Messi's shirt celebration in El Clásico: more ugly than 'lovely'

Messi's shirt celebration in El Clásico: more ugly than 'lovely'

After Messi's last gasp goal in El Clásico, his manager Luis Enrique called the player's celebration "bonita". I agree: I thought it was lovely too...in principle anyway. I believed he was showing his shirt to what I had imagined was a small group of Catalans, seated in the upper part of that corner of the stand. But it turns out that this was not so. Images recorded by Madrid club members in that area showed something very different: in the team's revelry with some players (Jordi Alba and Umtiti) standing out with their defiant gestures towards the Real Madrid supporters in that area. Messi's shirt display was also addressed to that crowd, a climax to the provocation.

Barcelona fans have a new way to celebrate after their hero's last gasp moment at the Bernabéu.

Messi celebration rather ugly

Something similar took place in the Mestalla and, at least, on this occasion we were lucky that nobody threw anything. That spared us. What I wonder though is what need there is to do that; whether these two acts of provocation were borne out of spontaneity, or if they came from a preconceived intention. In either case, there was no postmortem with any criticism from the coach, nor from the club. There was none after Valencia, and there has been none after Madrid. But to me, seeing what I saw later, the act does not seem so lovely, but actually rather ugly. Uglier even than that finger in Raul's mouth at the Camp Nou, which I criticised at the time, disturbing and unnecessary.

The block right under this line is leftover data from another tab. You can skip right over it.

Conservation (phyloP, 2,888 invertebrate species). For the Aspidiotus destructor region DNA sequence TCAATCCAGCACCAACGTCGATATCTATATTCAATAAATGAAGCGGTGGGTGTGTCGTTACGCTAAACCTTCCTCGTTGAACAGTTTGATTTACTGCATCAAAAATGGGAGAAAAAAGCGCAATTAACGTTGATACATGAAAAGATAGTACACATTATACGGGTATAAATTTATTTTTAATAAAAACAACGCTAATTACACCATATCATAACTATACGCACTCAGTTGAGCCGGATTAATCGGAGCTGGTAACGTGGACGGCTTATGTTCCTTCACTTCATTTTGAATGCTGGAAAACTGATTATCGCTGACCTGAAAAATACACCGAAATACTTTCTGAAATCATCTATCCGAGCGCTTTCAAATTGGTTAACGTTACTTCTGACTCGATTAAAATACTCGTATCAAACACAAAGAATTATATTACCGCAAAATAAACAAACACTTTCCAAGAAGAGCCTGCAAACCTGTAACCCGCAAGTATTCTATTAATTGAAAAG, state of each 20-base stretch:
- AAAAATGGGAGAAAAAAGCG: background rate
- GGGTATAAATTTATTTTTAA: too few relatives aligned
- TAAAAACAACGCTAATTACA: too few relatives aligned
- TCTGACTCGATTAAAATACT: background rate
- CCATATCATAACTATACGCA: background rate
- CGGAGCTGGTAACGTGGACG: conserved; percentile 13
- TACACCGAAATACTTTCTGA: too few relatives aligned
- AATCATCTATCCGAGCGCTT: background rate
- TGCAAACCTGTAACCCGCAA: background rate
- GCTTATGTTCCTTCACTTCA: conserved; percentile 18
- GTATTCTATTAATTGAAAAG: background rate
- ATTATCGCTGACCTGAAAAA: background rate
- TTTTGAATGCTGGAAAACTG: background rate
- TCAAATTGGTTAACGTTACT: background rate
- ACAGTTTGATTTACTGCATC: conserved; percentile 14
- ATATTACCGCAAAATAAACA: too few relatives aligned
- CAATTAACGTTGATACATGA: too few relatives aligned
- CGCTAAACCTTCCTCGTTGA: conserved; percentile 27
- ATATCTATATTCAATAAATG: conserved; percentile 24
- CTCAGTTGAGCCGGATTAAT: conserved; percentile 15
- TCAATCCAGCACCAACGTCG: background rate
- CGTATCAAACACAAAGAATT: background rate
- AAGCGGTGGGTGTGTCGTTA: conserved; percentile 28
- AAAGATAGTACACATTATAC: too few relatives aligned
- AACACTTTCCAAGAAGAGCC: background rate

Málaga president Al-Thani

Málaga president Al-Thani

Risking a road to barbarism

Of course, there are always worse things. What Al-Thani said about the 'scum of Catalonia' is intolerable. He was apparently responding to accusations I don't know about launched by Barcelona against Michel, declaring him a Madridista. The tone used so disproportionate, the word used so unpleasant, and it cannot be ignored without sanctions. We live in a time of great football, but when things like this happen we run the risk of hurtling dpwn a road of barbarism. There is no precedent that I can remember for what Al-Thani said, even after so many years listening to the nonsense of those who try to distinguish themselves by their verbal incontinence, and whose names I'd rather forget. This time Al-Thani has gone too far.